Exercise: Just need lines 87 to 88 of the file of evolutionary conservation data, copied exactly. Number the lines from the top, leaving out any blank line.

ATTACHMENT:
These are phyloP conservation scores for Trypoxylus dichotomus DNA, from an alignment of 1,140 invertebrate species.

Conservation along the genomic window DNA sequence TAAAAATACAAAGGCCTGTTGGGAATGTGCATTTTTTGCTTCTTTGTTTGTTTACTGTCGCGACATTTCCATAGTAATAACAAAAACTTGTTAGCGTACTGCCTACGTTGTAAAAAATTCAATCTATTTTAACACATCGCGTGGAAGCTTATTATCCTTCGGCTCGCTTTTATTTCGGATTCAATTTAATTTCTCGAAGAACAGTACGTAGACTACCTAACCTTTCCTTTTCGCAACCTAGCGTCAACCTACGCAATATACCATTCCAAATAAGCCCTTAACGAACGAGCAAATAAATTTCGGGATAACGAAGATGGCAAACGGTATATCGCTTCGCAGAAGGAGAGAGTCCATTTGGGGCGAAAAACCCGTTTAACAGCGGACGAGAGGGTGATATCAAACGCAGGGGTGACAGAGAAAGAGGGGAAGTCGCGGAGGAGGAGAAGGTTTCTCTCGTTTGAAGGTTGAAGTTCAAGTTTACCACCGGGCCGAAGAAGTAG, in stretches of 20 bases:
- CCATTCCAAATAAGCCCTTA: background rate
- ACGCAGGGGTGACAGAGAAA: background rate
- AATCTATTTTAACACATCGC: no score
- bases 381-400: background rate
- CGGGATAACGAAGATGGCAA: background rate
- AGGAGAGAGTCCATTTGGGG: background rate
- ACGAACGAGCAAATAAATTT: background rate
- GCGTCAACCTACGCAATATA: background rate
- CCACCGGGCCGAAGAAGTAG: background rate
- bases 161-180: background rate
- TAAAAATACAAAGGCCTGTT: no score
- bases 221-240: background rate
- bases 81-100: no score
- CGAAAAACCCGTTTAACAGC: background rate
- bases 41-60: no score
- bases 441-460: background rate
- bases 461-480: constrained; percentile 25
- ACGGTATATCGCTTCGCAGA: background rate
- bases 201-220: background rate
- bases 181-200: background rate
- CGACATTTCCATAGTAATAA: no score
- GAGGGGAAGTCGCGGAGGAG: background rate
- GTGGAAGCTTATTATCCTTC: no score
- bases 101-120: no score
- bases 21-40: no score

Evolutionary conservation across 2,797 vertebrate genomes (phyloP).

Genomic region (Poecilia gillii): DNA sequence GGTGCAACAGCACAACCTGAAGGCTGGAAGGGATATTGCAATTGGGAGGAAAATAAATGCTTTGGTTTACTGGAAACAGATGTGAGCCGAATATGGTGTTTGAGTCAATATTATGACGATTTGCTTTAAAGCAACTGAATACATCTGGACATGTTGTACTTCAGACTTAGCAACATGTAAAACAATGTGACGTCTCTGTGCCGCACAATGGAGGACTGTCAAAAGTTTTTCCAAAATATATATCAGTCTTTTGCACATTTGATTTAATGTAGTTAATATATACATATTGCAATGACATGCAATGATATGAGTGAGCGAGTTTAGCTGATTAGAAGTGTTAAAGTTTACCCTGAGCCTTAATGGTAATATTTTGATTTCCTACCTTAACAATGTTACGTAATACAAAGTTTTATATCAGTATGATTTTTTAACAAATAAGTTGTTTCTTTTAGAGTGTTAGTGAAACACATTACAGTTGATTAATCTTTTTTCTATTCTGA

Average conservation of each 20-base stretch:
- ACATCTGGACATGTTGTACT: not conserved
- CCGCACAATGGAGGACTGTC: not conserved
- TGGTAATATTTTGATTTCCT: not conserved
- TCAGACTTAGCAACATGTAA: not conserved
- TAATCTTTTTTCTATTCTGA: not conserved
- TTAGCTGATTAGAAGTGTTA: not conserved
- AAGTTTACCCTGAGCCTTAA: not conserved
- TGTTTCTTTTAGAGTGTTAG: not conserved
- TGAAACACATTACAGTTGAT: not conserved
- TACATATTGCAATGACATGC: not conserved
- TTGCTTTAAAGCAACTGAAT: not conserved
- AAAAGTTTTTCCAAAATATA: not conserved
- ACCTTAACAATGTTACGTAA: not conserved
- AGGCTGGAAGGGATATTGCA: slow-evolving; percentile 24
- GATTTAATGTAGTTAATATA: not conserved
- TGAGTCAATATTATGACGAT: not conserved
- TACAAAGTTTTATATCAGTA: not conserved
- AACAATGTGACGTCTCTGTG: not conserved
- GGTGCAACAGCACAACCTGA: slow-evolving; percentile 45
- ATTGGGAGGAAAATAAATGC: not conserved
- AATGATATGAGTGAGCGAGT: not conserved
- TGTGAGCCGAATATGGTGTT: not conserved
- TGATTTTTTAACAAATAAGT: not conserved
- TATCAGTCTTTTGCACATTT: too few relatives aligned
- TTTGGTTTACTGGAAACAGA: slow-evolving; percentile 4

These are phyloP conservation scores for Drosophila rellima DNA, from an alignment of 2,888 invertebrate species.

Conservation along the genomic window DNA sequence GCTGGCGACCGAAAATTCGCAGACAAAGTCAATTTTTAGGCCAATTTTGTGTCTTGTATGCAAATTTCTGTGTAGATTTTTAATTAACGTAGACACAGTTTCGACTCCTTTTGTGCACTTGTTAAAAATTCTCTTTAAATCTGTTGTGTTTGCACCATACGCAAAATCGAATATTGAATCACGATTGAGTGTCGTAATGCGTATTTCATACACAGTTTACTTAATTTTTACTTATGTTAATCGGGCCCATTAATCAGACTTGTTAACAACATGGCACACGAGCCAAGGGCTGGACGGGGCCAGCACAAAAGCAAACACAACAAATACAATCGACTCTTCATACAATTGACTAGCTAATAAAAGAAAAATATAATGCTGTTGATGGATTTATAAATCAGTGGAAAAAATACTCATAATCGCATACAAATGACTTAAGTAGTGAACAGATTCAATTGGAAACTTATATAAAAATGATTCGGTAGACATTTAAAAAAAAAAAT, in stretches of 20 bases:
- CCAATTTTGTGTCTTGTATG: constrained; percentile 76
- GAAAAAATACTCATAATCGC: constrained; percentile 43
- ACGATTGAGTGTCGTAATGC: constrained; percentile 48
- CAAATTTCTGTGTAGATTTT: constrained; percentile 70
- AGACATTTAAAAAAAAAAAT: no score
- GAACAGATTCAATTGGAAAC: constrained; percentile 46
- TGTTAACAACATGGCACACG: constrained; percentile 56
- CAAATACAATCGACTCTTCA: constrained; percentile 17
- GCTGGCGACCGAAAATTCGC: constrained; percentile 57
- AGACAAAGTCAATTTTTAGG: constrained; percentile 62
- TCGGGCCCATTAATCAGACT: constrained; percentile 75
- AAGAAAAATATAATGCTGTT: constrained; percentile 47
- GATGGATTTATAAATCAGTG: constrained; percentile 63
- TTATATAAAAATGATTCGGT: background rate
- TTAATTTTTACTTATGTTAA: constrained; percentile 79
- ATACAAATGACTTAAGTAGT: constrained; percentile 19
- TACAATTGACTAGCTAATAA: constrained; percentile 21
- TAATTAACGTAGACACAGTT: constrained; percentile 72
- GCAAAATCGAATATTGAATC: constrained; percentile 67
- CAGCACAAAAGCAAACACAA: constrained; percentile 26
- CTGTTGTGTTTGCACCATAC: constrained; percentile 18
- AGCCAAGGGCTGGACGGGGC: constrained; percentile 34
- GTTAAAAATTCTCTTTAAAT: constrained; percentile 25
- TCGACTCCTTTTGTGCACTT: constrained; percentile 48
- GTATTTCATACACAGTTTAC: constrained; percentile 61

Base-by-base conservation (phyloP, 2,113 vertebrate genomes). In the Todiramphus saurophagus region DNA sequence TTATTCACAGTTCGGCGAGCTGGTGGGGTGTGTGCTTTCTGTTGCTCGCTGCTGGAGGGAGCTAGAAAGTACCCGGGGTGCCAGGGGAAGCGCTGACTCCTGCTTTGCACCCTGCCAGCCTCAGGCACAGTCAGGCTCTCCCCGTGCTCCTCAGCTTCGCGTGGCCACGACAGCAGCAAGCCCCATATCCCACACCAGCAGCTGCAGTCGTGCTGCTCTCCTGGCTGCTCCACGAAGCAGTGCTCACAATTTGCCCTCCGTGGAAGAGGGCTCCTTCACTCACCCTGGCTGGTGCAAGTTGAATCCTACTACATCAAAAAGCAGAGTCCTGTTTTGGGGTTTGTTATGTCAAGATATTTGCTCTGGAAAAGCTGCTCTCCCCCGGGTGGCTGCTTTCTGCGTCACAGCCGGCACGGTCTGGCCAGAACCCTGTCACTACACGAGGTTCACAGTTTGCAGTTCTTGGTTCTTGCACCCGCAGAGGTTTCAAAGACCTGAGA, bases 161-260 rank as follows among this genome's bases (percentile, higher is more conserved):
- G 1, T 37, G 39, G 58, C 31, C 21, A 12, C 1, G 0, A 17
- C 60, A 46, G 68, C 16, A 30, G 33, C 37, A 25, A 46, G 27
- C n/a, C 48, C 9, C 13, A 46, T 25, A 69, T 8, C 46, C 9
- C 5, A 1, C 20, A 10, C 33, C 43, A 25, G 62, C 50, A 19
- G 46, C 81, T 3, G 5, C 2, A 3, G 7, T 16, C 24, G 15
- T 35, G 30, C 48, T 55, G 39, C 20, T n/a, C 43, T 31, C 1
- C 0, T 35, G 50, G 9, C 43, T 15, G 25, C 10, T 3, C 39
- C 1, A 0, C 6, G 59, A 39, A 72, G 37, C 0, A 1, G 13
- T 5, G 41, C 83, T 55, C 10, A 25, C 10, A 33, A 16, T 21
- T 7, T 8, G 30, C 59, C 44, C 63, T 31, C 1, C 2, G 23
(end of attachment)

- C 5, A 1, C 20, A 10, C 33, C 43, A 25, G 62, C 50, A 19
- G 46, C 81, T 3, G 5, C 2, A 3, G 7, T 16, C 24, G 15